A theological family.” This is how Fr. Stephan Horn, Salvatorian, describes the circle of former students of Joseph Ratzinger. Fr. Horn served as academic assistant to Joseph Ratzinger in Regensburg from 1971 to 1997, and today he is the secretary of the Ratzinger Schuelerkreis, which gathers once a year since 1978. In an interview granted to ACI Stampa and Catholic News Agency last week, he explained that Benedict XVI wanted the group to be a “theological family.”The terminology is precise, as that of all the theologians who have studied with Benedict XVI. The notion of family is the interpretative key to understanding Benedict XVI’s pontificate, but it also crucial in view of the upcoming Synod of Bishops. (That is fundamentally what this article is about - a salvo in the Synod wars and Ratzinger is ammunition) The discussion at the Synod, until now, has mostly focused on the pastoral care of couples in difficulty, such as the divorced and civilly remarried, on marriage preparation courses, on contraception, and on homosexual couples. But the way the family becomes a living cell of society is not one of the core topics on the agenda, or at least, it does not seem to be.Here then is Benedict XVI’s response, ( Benedict has made no response! Moreover he state quite clearly in the FAZ interview that he did not want to interfere in any way, but writers like this cannot respect his wish, In the same way they persist in referring to him as Pope Emeritus) ) one that is simple but also difficult to achieve. When his former students asked Ratzinger at the time he was appointed Archbishop of Munich, to meet once a year, their professor accepted. But he did not want these meetings to be simply a meeting between the former students and their teacher, nor mere symposiums. His students were to get along together, to discuss with each other, to enjoy good relations. Discussions needed to be frank and firm, vivid, with no fear. No diplomacy among friends. But the members of “the Circle” were tasked with the goal of becoming friends. More, they had to represent a “theological family,” a family that showed reciprocal care, one for the other.For this reason, Schuelerkreis members often phone one another, (is that the only reason they phone each other?) whenever their duties permit. Some of them are missionaries, some of them even bishops, one of them now runs an important publishing house, and so on.All of them have a common point of view, (Yes , well the Universal Church is rather more diverse than a group of theological students, no matter who their Prof is )which comes from Professor Ratzinger’s lectures. And although each of them develops these ideas in different ways, they are always able to reciprocate interests and come together in unity.Benedict XVI wanted to transfer this notion of family to the Church, and he probably did not understand why members of the Church did not understand it. (Is that so? Is that supposition or "inisisde information?)) This inability to understand may be glimpsed in the (bitter) letter he wrote after the polemics following his decision to revoke the excommunication of four Lefebvrist bishops. “If you bite and devour each other, watch out or you will be destroyed by each other,” he said, recalling one of St. Paul’s letters (Gal 5:15). (This is a pretty ridiculous analogy, but let's run with it for now. If a member of a family decides, with the knowledge of only one or two other dominant members, to secretly invite an eccentric schismatic group into the fold without discussion the result would be an almighty familial explosion. That is how family feuds get started. There was no consultation about lifting the excommunication on those bishops outside a tiny interested pressure group. Not even Cardinal Re, who was tesponsible for Bishops, knew until after the event. Not even Ratzinger was fully informed of the facts. So which member of the "family" was responsible of that mess? He has never owned up. He has gone on hiding behind Ratzinger's skirts. He remains a disgraceful manipulating coward - whoever he may be)All the endeavors of his pontificate form part of this search for unity within the Church, with the aim of generating a real, familial, collegiality. (But it did not work because he allowed a few members to dictate the agenda and, crucially, to block access to him)When the scandal over the leaking of confidential documents, later called Vatileaks, broke, Cardinal Tarcisio Bertone, Secretary of State, but above all loyal to Benedict XVI, (Please! Above all loyal to himself! - In my opinion of course) )explained in one of the periodic meetings with the heads of Vatican dicasteries the method they used at the Congregation for the Doctrine of the Faith for drafting documents. The method was based on full collegiality and transparency, but it was not followed in other dicasteries of the Vatican where documents were leaked and used to bite and devour certain individuals. ( And is Berone actually claiming that he used the "collegial" method while he was Secretary of State?)When the clergy sex abuse crisis in Ireland broke, Benedict XVI used the same approach: he held two meetings with the Irish bishops, and then sent a pastoral letter to Irish Catholics shedding light to the Church’s responsibility. But he asked to the Irish bishops to work in communion, and to find a way out themselves. ( That worked well too didn't it? Ireland broke off diplomatic relations with the Vatican. Perhaps this writer has overlooked that, just as he consistently overlooks the fact that Ratzinger wants to called Father Benedict and he does not want to dragged into current spats in the Church)Above all, when Benedict XVI was elected Pope, he took the decision not to remove the heads of curial departments, but to shape his personal curia step by step. The real goal was to unify the old and the new establishment, the common purpose being the good of the Church. ( Another strategy that led to disaster, not least because the head of the "family" was cut off by an over zealous and jealous guardian)Unity, in the end, might be considered the leit motiv of Benedict XVI’s pontificate. ( But in fact discord became the reality) The dialogue opened with the traditionalist Lefebvrist movement represented the attempt to recompose this piece of a Church that was internally wounded;( without consulting the rest of the "family") the establishment of the Anglican ordinariate represented his wish to enter in an even more profound dialogue with English Protestants; (If he really thought that his great intellect must have been taking a break. The Archbishop of Canterbury, the leader of the Anglican Church, was not even consulted! That would have been the most basic of courtesies. This was very badly managed, and the Anglicans saw it more as a take-over bid than an attempt to open "profound dialogue".) his speeches to the Protestant world, especially those given during his 2011 trip to Germany, were meant to explain that faith was not a political issue - (So often with Benedict what was meant and what was actually perceived were two different things. He needed imput from a wider range of people, but that was not allowed.) (many expected the ecumenical gift of the revocation of the excommunication of Luther), but was mostly the effort to find a common path to God.Benedict XVI’s method was communion, the final goal was to establish a family. (It failed because it was not a family and never could be with such an isolated "father") There are differences within a family. But these differences are reunited by the mutual love between members and their love for their parents, specifically for our Father who is in heaven. ( This goal has been achieved in the Ratzinger Schuelerkreis where Benedict XVI’s words and example have been fully followed. (The Universal Church is less easily controlled than a group pf adoring students. It is a bad comparison)The Ratzinger Schuelerkreis is not merely a theological family. From the Schulerkreis thought is developed and radiated outside, generating a chain that includes a new generation. This is the reason that a New Schuelerkreis was estblished in 2008, composed of young people, students of Joseph Ratzinger’s theological work. This young students are able to enjoy the friendship and ‘paternity’ of members of the old Schuelerkreis. The young people hold symposiums open to the public while grounding everything they do in the notion that “theology and charity are separate: the one helps the other in facing the world’s challenges.” Paradoxically, this notion of family based on communion is one of the less discussed in view of the Synod on the family. (Finally we get to the point)Yet, this Synod will be on the family, and is intended to meet the modern challenges of the family.(One would have though that was a rather vital issue to confront) But the discussion is never about the way how to establish a family.The approach employed by the Synod seems to be merely normative, focused on pragmatic problems of the divorced and civilly remarried, and on pastoral care for homosexual couples. In symposiums and meetings, experts ask the Church to be wary of taking a merely “legalistic” approach to this issue. (Those perfect happy families don't need as much consideration or help do they? They are pretty self -sufficient and some seem pretty self-satisfied too, and rather eager to criticise the many who are less fortunate)Pope Francis himself has warned against closing in on a mere casuistry in his opening address at the 2014 Synod.But the discussion taking place in media is merely about practical issues. The starting point is always sociological. ( The family is as social construct) Here there is no simple dialectic between progressives and conservatives. The media mostly speak about the need to adapt the contents of faith to the current situation among Catholics. ("The faith" regarding families is a construct too.)However, this is a merely intellectual discussion from which to start the Synod discussion. The Ratzinger Schuelerkreis experience shows that the family generates a real intellectual discussion, and not the opposite. Benedict XVI, in the end, always thought that theology was not the only way to reach out for faith. Fr. Horn explained that Ratzinger places the theology of the saints before the theology of theologians, that is, the example before the word.Pope Francis seemingly follows this path. Many of the social issues the Pope raises were already part of the Benedict XVI’s social teaching. Francis’ demand for a desecularization is the same that Benedict XVI advanced during his 2011 trip to Germany. And Benedict XVI always looked for new ways of speaking about God, as does Pope Francis. However, the Church of Pope Francis does not seem to make use of communion as an instrument, thus failing to establish a family. It is widely said that there are “power lobbies” and even a “magic circle” around Pope Francis. (Good heavens! What a nerve this writer has! Never was a Pope more isolated by a tiny "magic circle" than Joseph Ratzinger, Benedict XVI. and the sorry events that punctuated his papacy are testament to that. The problem for this writer, who represents the conservative old guard that dominated the agenda with Ratzinger is that they are no longer part of the papal magic circle and it infuriates them)It seems evident that there is an agenda at work behind Pope Francis’ back, (There certainly is and this article is representative of that agenda - the conservative agenda) as his biographer Austen Ivereigh suggested when he wrote about a “team Bergoglio” that promoted his election. ( Ivereigh has denied this interpretation) It is generally hoped that Pope Francis cleans up the corruption in the Vatican, as the sole man at the controls. (Absolutely - and that means some people need to be booted out!) At the same time, it is widely hoped that he unilaterally carries forward a doctrinal revolution, at least on disciplinary aspects like access to sacramental Communion for divorced and civilly remarried Catholics.This is not a collegial approach, but the opposite. (Just like Ratzinger then, isolated except for the tight inner circle of conservatives constantly bending his ear) More than generating a single, unified family, this approach generates many families, each of them with their own point of view that they are not going to give up in the name of the common good. (Quite - and that is how Benedict left the Church at his resignation)If Pope Francis wants to achieve the model of Church he reportedly has in mind, perhaps he should get back to the notion of a “theological family” that Benedict XVI developed de facto with the Ratzinger Schuelerkreis. (The last thing Pope Francis should do is to repeat Benedict's mistakes!)This notion is the real hidden legacy of the Pope Emeritus. (Father Benedict or Benedict XVI if referring to his time in office. Ratzinger did not want to called Pope Emeritus. That was a sop for the disappointed so they could continue to bask in his reflected "papa" authority - and use it..)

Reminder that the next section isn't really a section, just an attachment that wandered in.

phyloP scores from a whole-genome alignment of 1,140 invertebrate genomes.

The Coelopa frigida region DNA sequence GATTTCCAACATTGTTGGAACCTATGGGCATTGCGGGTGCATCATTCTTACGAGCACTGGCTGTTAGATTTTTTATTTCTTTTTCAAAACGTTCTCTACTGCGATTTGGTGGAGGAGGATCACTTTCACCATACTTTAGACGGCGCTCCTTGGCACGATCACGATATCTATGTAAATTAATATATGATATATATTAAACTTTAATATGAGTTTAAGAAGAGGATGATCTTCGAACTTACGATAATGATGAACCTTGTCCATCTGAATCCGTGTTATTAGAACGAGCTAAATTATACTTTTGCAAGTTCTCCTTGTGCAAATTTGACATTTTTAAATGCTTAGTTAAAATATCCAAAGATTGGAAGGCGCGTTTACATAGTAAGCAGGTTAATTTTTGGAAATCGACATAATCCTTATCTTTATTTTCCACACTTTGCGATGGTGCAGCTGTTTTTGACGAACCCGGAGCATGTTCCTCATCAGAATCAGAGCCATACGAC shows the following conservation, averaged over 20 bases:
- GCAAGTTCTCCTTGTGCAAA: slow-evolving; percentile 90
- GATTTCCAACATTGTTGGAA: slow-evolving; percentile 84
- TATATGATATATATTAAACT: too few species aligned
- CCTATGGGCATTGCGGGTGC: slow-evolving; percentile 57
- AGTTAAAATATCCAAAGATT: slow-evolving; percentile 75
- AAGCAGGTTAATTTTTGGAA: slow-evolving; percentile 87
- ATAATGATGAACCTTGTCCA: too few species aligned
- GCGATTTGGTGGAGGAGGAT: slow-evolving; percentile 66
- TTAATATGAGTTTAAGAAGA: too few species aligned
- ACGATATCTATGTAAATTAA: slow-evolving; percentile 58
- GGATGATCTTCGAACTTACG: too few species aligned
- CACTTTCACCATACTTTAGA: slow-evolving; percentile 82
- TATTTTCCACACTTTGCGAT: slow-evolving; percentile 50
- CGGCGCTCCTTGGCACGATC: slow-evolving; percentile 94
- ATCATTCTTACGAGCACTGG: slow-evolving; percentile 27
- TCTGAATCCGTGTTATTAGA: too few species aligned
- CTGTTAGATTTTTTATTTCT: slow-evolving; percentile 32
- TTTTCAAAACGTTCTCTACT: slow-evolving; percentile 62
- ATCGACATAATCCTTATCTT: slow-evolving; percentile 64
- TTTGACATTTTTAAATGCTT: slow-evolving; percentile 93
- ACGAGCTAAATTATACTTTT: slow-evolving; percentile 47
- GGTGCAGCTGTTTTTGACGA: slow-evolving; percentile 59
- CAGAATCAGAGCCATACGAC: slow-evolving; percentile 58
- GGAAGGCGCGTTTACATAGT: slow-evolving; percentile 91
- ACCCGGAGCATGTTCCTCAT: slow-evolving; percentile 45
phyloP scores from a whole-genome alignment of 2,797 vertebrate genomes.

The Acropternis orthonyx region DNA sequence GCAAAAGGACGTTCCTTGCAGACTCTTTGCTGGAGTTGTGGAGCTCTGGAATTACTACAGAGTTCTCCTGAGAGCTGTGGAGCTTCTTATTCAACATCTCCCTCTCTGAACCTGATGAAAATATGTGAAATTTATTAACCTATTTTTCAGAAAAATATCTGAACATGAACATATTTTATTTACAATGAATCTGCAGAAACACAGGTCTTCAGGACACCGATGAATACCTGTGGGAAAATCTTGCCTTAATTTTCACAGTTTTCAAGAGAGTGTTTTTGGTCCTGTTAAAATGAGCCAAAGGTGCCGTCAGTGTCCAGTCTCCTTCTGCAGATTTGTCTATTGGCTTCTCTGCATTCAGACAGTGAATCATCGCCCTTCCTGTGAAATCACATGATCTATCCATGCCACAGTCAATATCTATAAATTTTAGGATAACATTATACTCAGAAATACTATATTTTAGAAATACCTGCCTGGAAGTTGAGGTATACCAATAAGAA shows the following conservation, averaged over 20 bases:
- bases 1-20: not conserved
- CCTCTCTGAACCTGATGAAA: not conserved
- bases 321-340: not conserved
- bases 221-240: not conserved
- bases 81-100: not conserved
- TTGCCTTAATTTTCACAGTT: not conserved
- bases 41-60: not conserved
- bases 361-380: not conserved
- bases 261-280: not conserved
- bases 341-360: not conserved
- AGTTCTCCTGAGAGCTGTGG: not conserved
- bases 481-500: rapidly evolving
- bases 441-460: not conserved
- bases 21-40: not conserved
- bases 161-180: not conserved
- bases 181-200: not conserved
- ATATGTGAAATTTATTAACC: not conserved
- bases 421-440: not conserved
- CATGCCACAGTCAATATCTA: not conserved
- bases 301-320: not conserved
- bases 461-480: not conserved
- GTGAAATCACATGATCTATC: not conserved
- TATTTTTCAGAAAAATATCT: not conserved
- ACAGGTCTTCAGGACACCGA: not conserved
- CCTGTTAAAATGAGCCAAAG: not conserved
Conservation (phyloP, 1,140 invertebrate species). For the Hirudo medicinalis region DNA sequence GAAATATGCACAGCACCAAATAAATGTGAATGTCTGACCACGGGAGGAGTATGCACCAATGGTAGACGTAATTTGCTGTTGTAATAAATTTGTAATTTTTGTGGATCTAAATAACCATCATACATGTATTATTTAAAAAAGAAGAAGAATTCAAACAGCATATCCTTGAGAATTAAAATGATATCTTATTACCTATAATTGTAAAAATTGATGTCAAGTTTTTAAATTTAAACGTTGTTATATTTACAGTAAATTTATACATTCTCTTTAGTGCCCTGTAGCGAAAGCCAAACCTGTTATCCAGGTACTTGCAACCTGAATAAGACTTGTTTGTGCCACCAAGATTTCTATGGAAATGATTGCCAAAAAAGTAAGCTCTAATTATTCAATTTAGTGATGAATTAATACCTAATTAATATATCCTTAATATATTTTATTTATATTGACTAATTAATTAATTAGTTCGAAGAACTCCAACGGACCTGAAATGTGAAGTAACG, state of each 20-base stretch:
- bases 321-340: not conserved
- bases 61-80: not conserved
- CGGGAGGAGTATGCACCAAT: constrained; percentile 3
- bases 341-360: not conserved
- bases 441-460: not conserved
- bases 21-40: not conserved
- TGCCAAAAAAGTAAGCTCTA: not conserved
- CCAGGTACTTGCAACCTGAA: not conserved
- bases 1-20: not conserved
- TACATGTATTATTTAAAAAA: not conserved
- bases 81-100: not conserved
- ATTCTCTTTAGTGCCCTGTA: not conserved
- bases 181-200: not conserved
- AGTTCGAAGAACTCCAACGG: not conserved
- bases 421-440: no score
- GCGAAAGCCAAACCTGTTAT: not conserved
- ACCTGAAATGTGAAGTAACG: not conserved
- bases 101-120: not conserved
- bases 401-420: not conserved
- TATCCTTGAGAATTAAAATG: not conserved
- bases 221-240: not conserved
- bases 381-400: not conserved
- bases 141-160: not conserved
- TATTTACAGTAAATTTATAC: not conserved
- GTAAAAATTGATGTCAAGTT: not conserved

Aug 31 15 8:45 AM